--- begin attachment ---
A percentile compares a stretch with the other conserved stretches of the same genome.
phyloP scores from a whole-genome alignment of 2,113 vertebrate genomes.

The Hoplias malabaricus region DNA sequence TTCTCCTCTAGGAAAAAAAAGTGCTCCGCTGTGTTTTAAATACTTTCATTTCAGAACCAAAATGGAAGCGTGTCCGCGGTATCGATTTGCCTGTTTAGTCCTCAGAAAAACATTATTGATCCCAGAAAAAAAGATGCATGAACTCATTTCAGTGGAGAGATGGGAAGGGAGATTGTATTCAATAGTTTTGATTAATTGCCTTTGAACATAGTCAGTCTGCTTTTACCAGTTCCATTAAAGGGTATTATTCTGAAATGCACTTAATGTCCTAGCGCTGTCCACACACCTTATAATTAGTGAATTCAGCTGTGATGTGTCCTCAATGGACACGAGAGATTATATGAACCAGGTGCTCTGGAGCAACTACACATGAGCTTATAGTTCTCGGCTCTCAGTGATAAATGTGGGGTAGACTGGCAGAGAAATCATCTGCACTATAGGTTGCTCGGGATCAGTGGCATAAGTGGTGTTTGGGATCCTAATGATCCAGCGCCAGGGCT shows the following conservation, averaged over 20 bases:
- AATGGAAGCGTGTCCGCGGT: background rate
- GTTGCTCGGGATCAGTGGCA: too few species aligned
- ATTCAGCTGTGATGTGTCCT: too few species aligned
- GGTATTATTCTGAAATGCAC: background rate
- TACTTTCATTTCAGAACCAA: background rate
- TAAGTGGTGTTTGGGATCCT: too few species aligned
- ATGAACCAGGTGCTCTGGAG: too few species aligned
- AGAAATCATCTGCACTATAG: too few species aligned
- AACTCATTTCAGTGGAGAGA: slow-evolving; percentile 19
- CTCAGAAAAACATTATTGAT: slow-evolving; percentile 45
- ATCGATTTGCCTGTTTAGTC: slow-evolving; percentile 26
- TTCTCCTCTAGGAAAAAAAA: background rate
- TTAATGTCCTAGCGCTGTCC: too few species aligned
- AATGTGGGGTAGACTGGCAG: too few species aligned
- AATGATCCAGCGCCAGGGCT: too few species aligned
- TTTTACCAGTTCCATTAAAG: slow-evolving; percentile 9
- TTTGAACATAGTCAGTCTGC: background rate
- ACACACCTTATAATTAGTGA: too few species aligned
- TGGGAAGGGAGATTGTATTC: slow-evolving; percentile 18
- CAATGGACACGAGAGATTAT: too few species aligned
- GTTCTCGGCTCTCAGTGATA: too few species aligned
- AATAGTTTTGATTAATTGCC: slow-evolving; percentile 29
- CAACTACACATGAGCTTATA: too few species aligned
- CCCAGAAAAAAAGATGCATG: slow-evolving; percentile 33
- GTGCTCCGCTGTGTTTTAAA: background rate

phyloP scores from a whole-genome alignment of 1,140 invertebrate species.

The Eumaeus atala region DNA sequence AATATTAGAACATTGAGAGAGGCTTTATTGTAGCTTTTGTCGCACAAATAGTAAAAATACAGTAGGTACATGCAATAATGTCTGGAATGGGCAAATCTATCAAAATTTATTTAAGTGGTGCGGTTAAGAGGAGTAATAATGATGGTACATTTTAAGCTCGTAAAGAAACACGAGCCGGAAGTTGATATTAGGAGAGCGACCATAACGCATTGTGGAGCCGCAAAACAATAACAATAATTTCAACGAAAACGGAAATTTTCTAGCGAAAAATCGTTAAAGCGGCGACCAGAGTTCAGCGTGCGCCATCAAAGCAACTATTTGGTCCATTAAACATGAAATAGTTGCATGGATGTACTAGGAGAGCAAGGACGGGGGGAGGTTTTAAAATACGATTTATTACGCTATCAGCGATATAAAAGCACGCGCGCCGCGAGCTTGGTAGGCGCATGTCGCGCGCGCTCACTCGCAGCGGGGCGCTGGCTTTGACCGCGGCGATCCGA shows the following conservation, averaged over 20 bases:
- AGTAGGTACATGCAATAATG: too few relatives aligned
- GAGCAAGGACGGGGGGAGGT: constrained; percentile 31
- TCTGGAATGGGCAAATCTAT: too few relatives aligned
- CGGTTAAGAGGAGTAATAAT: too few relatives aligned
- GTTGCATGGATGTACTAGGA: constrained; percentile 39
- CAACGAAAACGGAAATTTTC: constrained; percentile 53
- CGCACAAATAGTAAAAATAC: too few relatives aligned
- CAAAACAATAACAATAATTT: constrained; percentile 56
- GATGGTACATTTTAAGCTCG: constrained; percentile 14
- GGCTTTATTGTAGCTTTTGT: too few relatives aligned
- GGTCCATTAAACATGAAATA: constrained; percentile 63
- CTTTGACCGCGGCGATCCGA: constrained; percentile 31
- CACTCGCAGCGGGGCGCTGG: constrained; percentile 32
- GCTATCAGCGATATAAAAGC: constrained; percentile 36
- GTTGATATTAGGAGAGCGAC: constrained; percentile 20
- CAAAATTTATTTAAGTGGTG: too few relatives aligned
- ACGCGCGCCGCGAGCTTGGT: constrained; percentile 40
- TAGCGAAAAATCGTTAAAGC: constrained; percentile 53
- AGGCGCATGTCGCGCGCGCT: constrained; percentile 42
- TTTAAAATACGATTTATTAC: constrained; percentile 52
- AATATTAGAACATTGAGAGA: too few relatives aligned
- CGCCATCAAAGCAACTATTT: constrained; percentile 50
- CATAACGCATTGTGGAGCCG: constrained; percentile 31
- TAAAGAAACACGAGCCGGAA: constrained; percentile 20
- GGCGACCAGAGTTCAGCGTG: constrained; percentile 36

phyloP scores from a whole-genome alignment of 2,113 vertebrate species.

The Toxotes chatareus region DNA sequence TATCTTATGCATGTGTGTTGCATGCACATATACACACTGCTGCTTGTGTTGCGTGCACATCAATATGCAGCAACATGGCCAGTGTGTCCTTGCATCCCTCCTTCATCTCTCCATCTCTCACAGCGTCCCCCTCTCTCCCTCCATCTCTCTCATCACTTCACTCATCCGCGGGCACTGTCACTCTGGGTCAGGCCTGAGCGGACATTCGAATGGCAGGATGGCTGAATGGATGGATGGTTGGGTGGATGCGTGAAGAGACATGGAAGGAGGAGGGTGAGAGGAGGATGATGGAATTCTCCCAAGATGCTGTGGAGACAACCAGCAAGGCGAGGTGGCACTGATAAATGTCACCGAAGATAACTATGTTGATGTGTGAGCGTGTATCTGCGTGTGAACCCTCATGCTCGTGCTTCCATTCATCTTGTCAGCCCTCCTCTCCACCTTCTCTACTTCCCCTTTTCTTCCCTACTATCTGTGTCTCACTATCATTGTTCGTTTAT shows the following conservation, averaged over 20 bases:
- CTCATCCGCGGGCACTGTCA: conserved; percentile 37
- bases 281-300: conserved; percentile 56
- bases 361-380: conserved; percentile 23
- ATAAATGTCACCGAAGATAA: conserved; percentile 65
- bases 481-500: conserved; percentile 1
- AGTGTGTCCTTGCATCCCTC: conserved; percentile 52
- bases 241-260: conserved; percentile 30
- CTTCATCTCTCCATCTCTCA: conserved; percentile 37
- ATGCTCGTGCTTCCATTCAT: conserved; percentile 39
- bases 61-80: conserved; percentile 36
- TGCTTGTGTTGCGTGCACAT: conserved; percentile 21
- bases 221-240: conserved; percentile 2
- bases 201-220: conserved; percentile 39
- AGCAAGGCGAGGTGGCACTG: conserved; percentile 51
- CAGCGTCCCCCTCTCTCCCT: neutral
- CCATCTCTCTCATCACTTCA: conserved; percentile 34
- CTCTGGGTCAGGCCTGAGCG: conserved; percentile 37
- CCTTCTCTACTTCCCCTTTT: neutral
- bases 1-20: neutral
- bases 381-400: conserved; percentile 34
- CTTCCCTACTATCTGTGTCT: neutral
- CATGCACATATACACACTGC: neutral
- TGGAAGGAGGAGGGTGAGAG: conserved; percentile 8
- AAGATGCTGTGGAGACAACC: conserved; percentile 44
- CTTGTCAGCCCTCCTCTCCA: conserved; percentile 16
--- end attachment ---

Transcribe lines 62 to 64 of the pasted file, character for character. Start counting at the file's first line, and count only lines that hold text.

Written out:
- bases 481-500: conserved; percentile 1
- AGTGTGTCCTTGCATCCCTC: conserved; percentile 52
- bases 241-260: conserved; percentile 30